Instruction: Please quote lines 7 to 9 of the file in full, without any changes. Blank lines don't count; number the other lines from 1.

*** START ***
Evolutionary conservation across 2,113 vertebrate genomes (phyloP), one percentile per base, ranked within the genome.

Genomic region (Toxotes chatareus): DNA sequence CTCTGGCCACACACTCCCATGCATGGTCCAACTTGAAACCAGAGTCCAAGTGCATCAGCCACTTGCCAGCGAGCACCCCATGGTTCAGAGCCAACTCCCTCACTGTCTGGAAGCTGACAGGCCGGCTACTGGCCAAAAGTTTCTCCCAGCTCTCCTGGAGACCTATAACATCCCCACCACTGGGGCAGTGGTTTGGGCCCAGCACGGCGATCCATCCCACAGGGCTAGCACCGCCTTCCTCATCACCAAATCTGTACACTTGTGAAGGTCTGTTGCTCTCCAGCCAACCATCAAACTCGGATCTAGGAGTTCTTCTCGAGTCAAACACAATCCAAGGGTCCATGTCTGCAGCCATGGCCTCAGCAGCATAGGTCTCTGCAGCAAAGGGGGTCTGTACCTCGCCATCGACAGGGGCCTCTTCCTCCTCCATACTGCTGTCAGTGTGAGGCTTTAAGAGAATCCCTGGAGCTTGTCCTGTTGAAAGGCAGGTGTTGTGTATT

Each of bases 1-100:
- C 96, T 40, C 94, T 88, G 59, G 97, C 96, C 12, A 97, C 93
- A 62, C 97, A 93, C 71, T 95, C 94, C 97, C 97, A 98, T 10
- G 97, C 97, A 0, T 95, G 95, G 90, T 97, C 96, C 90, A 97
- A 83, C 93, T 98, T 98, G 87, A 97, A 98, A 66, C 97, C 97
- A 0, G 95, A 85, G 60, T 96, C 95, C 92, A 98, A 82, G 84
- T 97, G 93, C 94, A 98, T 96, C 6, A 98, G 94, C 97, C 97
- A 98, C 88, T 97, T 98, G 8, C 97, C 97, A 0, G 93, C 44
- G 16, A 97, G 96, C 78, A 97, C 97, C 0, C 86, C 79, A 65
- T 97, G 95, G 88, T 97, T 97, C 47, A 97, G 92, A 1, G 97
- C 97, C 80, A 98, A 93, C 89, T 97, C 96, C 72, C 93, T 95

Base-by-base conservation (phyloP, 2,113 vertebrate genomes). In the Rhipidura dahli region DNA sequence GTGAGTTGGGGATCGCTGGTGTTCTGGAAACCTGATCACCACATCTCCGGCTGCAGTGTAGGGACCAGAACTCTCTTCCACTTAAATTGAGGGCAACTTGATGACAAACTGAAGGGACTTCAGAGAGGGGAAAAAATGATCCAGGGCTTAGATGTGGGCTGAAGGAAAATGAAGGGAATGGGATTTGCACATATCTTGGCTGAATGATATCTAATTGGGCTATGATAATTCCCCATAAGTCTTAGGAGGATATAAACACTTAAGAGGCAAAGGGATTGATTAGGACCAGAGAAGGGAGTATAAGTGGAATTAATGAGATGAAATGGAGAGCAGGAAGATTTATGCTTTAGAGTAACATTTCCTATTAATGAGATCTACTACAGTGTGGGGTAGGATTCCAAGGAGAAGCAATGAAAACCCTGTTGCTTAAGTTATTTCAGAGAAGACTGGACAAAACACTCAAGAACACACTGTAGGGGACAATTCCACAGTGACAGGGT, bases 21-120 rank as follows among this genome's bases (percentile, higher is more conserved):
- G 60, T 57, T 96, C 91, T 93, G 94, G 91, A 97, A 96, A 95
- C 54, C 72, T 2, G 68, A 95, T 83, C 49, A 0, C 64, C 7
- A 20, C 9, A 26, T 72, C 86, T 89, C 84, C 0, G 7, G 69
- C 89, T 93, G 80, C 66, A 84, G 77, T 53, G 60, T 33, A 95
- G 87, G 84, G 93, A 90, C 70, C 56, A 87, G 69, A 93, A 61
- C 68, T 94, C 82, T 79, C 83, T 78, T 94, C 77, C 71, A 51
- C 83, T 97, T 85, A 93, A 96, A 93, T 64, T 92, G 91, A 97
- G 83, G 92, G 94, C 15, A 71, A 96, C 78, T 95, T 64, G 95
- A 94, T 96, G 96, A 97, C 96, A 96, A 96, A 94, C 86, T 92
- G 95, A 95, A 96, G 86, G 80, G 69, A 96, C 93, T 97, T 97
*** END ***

- A 83, C 93, T 98, T 98, G 87, A 97, A 98, A 66, C 97, C 97
- A 0, G 95, A 85, G 60, T 96, C 95, C 92, A 98, A 82, G 84
- T 97, G 93, C 94, A 98, T 96, C 6, A 98, G 94, C 97, C 97